The protests in San Francisco are without a doubt based on this fundamental issue: the Win-Win Situation of the property owner’s relationship with the tourist leads to the neglect of the (less profitable) relationship with the long term renter.
This fact emerges from the research by LADEST at the University of Siena, a center which for some time has followed the Airbnb phenomenon. Specifically it emerges in the work on the Italian situation by Capineri, Picascia and Romano, who start from a simple assumption: each apartment listed on the portal is an apartment that is removed from the market for long term rentals, therefore for established residents.
In Italy, where short term rentals continue to grow each year, this is producing inequality.
In the same fashion the presence of Airbnb plays a role in the housing emergency in Los Angeles and in the boom in rental prices in Berlin (where, however, the restrictions which were applied in the past two years to combat the problem are in the process of being dismantled). Regarding Berlin, in 2016 the company claimed that it did not control enough apartments to be able to influence the rental market.
Short-Term Renting is concentrated in historic centers but tends to expand outside of these, according to LADEST’s research. In order to grow the presence of Airbnb in the urban peripheries, a key element is the neighborhood’s attractiveness “in the processes of urban renewal, of the decentralization of services (universities, hospitals), of the availability of high speed transportation networks and so on”.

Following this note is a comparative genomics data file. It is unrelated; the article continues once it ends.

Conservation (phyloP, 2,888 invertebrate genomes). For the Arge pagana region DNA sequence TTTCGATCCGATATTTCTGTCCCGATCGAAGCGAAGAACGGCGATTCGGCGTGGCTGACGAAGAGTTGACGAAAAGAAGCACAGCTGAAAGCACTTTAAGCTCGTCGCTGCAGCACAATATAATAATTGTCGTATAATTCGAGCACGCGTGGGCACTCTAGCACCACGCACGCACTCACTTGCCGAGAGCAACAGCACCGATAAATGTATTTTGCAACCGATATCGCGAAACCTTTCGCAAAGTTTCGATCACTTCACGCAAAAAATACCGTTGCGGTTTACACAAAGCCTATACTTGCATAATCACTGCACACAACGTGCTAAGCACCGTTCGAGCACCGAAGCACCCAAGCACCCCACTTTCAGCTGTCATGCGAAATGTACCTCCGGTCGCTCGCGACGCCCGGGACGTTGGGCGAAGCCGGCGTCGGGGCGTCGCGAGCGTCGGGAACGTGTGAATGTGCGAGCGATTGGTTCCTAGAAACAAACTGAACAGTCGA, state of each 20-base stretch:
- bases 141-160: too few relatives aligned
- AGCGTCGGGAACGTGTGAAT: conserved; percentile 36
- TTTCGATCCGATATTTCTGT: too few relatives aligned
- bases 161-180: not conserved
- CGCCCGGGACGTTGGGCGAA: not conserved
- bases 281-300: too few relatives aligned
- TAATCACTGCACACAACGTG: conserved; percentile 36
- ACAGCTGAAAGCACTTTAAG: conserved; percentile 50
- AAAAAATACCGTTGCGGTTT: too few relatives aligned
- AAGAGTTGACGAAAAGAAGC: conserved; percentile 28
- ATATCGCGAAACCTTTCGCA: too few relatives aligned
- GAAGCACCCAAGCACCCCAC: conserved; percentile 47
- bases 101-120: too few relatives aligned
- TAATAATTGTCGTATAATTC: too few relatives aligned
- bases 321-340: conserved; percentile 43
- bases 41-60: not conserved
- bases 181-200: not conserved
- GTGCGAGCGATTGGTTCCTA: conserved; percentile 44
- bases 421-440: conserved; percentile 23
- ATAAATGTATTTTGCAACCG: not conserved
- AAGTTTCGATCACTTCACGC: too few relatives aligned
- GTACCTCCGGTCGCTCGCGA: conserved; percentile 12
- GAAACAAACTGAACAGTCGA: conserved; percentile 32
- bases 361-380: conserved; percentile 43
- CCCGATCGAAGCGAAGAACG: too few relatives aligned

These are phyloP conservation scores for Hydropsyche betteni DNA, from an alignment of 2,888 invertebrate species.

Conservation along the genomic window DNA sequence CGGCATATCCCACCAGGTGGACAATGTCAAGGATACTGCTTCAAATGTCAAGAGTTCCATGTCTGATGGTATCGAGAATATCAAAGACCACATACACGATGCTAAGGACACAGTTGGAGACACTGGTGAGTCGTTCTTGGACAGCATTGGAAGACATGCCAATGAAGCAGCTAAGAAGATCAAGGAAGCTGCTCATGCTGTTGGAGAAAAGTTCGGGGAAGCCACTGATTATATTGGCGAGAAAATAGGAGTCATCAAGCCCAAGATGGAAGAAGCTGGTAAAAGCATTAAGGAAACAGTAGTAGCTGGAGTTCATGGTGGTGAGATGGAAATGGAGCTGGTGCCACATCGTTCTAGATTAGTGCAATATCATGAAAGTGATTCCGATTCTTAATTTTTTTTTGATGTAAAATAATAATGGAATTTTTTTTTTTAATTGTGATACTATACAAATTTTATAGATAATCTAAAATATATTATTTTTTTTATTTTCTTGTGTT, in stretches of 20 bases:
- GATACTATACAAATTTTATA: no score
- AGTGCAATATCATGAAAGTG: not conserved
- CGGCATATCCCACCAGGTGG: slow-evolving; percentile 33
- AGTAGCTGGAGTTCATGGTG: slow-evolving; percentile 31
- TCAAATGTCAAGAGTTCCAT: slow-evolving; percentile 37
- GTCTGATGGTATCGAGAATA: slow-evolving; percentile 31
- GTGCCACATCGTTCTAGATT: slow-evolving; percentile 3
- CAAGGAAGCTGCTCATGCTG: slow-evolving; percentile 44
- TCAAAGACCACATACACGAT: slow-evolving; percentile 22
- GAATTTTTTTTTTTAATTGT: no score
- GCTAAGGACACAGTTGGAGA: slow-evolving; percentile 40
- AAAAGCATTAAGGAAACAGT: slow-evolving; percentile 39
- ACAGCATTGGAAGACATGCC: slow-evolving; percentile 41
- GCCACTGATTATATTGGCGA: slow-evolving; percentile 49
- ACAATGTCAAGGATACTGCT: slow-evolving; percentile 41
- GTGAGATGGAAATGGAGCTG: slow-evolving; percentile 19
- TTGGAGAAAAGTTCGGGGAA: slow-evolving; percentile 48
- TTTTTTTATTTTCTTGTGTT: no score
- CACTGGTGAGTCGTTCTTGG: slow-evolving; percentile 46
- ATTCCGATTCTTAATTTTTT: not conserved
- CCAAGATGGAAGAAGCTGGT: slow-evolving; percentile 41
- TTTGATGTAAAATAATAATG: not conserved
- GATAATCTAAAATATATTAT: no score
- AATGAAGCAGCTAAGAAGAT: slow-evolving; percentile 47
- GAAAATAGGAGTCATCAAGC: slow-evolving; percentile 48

In this sense, what has happened in the past few months in Rome is interesting. In the Pigneto quarter, a gentrified location and center of night life, the Retake teams rolled up their sleeves and undertook major cleanup work in November 2017. The objective was the usual “renewal” that seeks to chase the poor out, calling them a sign of decay. Alongside the Retake volunteers were Airbnb hosts, in a decorous alliance. Sarah Gainsforth observed, regarding this alliance: “If private space replaces public space via the rhetoric of sharing, public space becomes an extension of private, tempered with the rhetoric of participation”.
All this is in the face of a near future that will be announced with the signing of a lease, in a city which, since 2008, has seen its real estate market collapse, and which has given over its historic center to tourism like it was a theme park.
As Alison Griswold observed in 2016, commenting on the valuation by Yahoo Finance of Airbnb at 30 billion dollars, Airbnb “continues to present itself as a champion of the middle class… the hero of the situation, while the enemies are those who stand in the way of innovation, in particular the hotel owners’ lobby. …This narrative is in reality showing some cracks”.
In effect the past years have signaled a passage. On one side the voices of the Stock Exchange, which now don’t even make news. On the other, the controversies, the fines, the entanglements regarding the concentration of lodgings and fiscal regulations. Above all there is a short circuit between the narrative Airbnb promotes about itself and the volumes that it moves.
In the meantime, by 2017 it reached an impressive result: Airbnb now controls more rooms than are controlled by the five largest global hotel chains put together. And San Francisco, where it all started, is the city with the most expensive real estate market in the United States.
Source: I Diavoli, 7 May 2018 Photo: USA Today